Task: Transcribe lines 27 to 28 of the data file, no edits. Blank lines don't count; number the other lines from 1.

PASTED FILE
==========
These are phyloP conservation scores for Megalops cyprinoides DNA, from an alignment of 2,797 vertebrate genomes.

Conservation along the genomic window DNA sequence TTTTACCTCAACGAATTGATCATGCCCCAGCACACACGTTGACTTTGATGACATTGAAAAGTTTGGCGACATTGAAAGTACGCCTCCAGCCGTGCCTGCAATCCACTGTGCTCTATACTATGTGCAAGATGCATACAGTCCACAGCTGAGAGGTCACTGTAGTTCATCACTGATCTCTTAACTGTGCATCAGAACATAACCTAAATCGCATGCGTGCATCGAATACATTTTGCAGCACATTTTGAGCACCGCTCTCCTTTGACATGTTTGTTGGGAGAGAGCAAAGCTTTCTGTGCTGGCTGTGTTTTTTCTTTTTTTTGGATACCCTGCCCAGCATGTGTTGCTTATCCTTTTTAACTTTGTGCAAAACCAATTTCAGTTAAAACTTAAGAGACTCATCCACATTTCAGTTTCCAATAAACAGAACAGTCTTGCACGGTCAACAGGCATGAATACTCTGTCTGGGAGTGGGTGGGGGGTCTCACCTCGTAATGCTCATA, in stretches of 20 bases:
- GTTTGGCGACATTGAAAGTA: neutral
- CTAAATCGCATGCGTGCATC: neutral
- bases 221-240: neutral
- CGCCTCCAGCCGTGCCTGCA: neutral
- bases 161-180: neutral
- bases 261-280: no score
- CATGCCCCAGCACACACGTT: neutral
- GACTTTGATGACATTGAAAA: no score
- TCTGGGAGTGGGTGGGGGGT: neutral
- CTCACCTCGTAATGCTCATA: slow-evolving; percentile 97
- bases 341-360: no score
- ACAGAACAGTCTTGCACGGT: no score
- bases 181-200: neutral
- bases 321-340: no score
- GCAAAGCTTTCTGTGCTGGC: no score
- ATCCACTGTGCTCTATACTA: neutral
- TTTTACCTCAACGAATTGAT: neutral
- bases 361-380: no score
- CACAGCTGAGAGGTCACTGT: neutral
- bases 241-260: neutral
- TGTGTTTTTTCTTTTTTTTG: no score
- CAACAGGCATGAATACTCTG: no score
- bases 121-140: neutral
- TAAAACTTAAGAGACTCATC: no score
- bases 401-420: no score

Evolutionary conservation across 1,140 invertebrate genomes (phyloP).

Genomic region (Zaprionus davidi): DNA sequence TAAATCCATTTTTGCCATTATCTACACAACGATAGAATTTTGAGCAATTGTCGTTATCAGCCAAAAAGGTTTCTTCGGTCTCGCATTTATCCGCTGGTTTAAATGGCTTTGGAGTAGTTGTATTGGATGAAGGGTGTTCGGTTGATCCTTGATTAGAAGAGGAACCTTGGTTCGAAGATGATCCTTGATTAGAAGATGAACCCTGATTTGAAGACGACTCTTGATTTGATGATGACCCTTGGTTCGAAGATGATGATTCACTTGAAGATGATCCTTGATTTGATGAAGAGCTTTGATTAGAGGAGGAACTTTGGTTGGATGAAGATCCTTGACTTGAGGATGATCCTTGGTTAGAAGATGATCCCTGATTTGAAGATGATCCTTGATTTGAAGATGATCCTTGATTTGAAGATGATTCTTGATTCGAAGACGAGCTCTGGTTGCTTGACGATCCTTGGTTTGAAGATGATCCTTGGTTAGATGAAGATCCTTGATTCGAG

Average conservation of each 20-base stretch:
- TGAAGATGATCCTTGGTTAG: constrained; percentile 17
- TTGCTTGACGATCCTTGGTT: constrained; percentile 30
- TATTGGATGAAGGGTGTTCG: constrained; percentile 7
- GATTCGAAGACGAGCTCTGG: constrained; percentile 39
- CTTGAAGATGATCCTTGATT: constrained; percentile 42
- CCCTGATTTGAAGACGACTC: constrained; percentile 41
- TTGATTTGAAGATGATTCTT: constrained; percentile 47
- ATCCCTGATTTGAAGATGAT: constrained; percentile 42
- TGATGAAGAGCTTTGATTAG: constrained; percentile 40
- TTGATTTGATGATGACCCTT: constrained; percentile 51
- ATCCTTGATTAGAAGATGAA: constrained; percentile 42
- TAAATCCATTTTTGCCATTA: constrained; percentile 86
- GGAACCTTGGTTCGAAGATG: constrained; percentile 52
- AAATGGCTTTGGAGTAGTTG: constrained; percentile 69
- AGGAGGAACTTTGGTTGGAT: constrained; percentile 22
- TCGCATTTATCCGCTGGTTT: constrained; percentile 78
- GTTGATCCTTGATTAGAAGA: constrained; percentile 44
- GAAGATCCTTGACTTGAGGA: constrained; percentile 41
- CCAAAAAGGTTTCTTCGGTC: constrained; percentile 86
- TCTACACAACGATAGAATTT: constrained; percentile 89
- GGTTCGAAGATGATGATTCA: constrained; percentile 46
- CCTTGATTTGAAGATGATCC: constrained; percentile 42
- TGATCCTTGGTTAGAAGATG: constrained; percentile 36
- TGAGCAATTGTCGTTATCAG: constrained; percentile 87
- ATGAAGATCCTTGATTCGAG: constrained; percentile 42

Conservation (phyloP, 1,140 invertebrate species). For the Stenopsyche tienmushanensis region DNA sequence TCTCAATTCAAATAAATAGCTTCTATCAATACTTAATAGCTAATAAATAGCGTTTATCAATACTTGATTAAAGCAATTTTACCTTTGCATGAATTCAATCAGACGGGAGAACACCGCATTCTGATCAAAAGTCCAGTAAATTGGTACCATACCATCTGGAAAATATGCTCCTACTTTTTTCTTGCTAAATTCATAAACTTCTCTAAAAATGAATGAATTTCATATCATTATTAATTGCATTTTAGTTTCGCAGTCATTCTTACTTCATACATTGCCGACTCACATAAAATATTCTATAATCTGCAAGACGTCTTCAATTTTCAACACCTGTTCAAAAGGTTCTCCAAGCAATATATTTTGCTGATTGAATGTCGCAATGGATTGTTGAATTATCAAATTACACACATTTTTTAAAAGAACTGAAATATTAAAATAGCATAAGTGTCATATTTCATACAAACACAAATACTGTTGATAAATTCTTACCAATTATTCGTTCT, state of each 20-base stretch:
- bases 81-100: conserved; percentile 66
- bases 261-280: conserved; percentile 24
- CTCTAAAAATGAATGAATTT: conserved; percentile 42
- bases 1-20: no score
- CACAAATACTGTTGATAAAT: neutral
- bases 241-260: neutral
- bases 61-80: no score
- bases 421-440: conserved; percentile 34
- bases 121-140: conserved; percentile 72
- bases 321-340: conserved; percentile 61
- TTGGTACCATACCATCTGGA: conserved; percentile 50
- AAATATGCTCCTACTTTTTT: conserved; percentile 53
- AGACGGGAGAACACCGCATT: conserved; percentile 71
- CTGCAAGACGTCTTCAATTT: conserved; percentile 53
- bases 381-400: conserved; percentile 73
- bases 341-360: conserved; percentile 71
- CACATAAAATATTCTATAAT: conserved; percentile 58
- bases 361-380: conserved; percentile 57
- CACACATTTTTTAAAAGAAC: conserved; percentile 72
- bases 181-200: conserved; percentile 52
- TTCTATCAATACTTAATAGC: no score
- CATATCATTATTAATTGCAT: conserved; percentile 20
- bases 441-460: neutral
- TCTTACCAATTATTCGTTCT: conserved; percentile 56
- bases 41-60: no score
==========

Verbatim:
- bases 401-420: no score

Evolutionary conservation across 1,140 invertebrate genomes (phyloP).